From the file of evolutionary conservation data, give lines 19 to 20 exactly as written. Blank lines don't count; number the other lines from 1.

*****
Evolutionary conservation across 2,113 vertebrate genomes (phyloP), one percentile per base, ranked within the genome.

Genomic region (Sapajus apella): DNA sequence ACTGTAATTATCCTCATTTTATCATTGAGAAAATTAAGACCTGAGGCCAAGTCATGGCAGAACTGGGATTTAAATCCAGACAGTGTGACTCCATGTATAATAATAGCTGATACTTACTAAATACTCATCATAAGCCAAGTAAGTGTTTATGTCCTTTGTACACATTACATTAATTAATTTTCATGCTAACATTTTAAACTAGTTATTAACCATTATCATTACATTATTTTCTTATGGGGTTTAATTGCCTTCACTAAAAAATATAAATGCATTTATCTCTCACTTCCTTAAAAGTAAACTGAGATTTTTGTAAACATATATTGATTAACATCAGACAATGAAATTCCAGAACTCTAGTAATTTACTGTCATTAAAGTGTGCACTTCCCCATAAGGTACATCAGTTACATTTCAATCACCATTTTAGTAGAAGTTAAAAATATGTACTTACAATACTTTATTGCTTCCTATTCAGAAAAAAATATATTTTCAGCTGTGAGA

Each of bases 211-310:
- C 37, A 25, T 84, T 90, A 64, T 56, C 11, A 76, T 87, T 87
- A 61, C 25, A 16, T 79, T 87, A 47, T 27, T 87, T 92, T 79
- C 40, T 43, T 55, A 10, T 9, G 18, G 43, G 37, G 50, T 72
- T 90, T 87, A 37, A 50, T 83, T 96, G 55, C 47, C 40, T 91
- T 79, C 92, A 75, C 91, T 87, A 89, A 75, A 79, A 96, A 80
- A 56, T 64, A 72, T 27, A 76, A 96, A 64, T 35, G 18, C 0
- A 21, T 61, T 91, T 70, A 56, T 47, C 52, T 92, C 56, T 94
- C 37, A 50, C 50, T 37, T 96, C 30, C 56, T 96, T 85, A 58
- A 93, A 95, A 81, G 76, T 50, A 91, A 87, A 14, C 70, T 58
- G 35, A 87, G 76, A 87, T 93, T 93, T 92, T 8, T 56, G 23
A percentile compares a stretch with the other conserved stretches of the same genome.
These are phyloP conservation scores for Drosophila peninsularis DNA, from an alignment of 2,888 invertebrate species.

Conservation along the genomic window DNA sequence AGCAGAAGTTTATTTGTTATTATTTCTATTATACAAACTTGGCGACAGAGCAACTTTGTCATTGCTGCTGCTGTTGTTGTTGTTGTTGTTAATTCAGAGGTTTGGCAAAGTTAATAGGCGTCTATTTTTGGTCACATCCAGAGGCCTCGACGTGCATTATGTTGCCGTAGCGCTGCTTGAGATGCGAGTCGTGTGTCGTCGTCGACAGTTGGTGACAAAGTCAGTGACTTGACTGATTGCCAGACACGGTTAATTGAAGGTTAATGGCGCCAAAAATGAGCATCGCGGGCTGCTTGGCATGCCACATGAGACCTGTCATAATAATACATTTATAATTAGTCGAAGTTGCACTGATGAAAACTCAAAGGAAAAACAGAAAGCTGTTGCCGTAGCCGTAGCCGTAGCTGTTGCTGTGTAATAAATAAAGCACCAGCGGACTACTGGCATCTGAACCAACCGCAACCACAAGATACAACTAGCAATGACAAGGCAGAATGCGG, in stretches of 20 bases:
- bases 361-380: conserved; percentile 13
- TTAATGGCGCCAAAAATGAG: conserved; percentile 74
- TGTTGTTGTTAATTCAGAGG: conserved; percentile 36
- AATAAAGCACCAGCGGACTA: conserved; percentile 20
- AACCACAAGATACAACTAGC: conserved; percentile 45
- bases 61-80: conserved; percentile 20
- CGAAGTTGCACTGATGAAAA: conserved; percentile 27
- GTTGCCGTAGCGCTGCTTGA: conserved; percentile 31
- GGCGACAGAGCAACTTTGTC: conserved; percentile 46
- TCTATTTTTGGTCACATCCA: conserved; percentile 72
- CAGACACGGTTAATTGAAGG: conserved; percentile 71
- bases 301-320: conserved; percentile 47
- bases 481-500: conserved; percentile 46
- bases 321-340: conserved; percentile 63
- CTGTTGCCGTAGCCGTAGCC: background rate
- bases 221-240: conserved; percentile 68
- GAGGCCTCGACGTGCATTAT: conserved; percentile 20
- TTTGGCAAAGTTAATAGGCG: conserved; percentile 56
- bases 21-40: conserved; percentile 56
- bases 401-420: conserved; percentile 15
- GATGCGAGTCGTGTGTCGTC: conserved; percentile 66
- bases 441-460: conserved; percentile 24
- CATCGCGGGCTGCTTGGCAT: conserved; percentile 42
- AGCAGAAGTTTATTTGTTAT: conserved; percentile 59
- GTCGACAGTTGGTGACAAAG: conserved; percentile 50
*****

- TGTTGTTGTTAATTCAGAGG: conserved; percentile 36
- AATAAAGCACCAGCGGACTA: conserved; percentile 20